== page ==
(5) After hearing learned counsel for the parties, it appears to me that the petitioner must succeed. In case of Gopal Krishan Kapoor v. Ramesh Chancier Nijhawan and others, I had occassion to consider the meaning of the expression 'prima facie case' and the precise function of the court when called upon to consider if a plaintiff had a prima facie case for the grant of an interim protection. This is how I looked at the question:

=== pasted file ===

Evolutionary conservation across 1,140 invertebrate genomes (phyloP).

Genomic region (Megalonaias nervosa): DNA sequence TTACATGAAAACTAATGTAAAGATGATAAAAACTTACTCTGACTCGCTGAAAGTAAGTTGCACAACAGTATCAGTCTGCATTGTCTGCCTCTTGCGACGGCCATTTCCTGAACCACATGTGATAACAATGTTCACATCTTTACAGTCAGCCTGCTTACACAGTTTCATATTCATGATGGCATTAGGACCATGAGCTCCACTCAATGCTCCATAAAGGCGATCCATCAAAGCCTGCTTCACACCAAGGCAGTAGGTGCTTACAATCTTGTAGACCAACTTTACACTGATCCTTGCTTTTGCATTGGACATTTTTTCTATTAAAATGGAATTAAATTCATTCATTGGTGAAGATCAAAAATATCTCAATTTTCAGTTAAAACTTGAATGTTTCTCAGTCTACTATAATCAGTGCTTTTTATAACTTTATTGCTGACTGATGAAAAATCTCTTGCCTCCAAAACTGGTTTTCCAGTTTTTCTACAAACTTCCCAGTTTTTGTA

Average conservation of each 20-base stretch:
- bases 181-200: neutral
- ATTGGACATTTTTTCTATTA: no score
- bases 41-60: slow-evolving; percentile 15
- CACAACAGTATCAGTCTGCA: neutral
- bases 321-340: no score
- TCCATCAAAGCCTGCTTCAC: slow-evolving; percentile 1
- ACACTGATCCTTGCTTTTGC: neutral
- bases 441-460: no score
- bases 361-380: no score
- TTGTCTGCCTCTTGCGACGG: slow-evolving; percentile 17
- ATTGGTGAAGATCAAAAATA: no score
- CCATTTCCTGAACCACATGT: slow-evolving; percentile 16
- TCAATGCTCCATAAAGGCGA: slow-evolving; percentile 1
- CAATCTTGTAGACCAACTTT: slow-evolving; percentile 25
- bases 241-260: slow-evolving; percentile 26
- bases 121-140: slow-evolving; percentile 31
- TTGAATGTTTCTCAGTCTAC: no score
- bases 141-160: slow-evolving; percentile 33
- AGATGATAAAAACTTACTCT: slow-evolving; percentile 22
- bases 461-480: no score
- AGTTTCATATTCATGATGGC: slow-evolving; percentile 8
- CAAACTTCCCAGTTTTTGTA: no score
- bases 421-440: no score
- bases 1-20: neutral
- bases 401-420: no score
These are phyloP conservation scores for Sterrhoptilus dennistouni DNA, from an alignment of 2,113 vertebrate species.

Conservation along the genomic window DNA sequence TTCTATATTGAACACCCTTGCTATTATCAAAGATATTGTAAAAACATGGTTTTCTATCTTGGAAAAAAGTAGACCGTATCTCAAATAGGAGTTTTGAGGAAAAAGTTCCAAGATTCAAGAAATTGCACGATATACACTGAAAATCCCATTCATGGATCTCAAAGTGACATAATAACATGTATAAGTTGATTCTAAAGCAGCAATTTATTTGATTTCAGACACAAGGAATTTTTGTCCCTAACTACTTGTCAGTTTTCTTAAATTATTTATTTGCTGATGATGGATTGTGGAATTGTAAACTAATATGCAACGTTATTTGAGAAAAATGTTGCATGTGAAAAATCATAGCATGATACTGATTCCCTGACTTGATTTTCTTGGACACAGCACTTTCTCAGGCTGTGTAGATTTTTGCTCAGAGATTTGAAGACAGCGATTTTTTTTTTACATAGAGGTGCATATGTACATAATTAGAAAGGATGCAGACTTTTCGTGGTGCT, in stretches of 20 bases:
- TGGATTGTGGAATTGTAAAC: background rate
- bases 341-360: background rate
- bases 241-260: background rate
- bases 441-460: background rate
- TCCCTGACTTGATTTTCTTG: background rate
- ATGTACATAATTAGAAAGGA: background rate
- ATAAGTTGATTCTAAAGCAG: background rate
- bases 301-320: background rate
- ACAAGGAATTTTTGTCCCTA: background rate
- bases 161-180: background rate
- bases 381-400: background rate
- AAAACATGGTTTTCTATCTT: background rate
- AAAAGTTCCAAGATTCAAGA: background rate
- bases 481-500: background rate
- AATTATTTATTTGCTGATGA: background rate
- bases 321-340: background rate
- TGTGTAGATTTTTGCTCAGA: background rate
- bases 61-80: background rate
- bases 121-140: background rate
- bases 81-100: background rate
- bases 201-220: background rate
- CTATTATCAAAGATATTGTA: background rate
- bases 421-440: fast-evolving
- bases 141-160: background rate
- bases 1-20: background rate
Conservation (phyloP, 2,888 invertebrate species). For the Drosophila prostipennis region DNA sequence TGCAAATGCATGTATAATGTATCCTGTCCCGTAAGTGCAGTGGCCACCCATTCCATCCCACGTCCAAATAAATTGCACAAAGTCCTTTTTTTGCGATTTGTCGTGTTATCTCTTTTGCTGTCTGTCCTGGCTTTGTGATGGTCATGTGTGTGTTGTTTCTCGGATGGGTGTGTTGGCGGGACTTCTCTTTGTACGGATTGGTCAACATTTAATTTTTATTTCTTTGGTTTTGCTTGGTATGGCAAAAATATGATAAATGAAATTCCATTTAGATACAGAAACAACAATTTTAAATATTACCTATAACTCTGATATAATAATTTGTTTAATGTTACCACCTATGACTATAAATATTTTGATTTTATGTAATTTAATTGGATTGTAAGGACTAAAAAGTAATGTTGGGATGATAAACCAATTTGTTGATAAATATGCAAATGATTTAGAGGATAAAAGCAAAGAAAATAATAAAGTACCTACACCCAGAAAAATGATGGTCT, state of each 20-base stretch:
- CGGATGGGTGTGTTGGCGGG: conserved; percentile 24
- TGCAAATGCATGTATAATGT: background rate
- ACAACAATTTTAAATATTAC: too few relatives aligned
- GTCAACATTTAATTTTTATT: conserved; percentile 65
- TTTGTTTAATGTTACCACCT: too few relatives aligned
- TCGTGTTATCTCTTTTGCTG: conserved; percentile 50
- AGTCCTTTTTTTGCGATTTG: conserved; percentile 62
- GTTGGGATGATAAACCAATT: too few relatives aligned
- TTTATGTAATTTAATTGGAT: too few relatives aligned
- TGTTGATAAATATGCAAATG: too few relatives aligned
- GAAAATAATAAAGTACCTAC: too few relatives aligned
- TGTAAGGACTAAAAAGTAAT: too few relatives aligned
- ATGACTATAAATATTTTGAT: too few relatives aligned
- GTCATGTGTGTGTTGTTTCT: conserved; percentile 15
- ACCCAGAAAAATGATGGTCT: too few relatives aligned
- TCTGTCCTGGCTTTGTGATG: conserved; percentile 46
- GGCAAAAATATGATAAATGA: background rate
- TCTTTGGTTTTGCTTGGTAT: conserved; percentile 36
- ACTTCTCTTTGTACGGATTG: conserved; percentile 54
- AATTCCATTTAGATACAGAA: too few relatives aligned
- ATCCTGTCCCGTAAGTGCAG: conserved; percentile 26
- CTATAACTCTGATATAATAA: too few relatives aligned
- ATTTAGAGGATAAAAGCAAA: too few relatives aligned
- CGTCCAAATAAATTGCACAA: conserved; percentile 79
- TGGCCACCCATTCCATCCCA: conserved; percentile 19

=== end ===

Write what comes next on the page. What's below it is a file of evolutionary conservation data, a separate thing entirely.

'The function of the Court when called upon to consider if the plaintiff has a prima facie case for the grant of an interim protection or not is to determine the limited question if the material placed before the court would require investigation but it is not open to the Court to either subject the material to closer judicial scrutiny for the purpose of deciding if on account of any inherent characteristics of the situation or the probabilities, the plaintiff may not succeed in this contention. Such an investigation would be clearly a transgression of the limits of the functions of the Court and would be both unreasonable and unfair because the suit being at a preliminary stage, the plaintiff has had no opportunity to support his contention by evidence and re-enforce the material brought by the plaintiff to the Court by additional evidence and to do that would amount to pre-judging the case of the plaintiff.'